Sexual Conquest and 19th-Century Women’s Prisons

Thursday, January 7, 2016: 1:00 PM
Crystal Ballroom B (Hilton Atlanta)
Anastazia Schmid, Indiana Women’s Prison
The Indiana Women’s Prison opened in 1873.  For the first decade, the prison’s physician was Theophilus Parvin, president of the AMA and the nation’s leading authority on nymphomania and masturbation. According to documents from the prison, contemporaneous news accounts, and his own scholarly writings, Parvin appears to have perfected his theories and highly intrusive practices regarding female sexuality while at the prison.  

The dictates of the patriarchy and “moral” elites were alive and well in the 19th century and within the confines of IWP and continue to reverberate today.  Then, as now, it matters who determines what is “normal” or “appropriate” behavior for women and their sexuality, especially in captivity.  The Indiana Women’s Prison was founded on a premise of rehabilitating its inmates into good, moral, working women of a quality good enough for marriage, and in many ways it retains this paternalism and premise of moral superiority today.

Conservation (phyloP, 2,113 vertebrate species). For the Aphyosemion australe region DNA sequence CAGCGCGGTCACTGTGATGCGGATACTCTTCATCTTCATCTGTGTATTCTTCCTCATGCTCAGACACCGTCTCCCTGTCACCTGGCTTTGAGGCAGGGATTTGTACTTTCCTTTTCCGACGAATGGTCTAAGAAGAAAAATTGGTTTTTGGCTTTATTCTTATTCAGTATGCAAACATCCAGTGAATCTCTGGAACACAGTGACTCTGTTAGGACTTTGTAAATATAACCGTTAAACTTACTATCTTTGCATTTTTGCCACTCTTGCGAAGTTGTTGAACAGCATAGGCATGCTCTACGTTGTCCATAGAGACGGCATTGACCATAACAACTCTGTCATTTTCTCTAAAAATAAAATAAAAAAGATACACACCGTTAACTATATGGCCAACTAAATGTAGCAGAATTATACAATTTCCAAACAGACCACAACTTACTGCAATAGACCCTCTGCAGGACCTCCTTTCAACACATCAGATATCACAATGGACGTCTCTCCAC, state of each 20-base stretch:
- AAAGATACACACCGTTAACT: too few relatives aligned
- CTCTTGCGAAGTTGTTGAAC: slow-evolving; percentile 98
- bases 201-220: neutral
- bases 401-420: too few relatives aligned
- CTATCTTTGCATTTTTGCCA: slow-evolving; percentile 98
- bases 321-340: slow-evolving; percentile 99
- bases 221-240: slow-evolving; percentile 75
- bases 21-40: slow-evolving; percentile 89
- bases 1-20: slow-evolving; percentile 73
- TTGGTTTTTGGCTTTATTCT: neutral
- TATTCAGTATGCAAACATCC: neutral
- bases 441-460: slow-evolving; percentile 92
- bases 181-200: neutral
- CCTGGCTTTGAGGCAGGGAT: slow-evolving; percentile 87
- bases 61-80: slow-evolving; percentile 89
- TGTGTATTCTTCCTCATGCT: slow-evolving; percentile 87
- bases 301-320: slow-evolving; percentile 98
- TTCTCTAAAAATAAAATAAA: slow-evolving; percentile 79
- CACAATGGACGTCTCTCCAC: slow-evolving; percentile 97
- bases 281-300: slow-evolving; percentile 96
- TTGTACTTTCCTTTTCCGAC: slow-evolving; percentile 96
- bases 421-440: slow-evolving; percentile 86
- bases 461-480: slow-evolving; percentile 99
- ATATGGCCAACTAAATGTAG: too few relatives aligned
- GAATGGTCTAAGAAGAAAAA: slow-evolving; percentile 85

As exemplified by Parvin, an “expert” title is enough to claim anything as truth or fact, especially regarding prisons and prisoners, and to limit sources of information by holding the reins of control over what is printed or distributed to the general population. The interconnected nature of the affiliation of those in positions of power, influence and authority further solidifies any claims that power elites make.  As in the 1870s, prisoners’ insights especially about their own conditions of captivity continue to be devalued and discredited today, allowing a continuation of dehumanizing treatment and questionable medical procedures.

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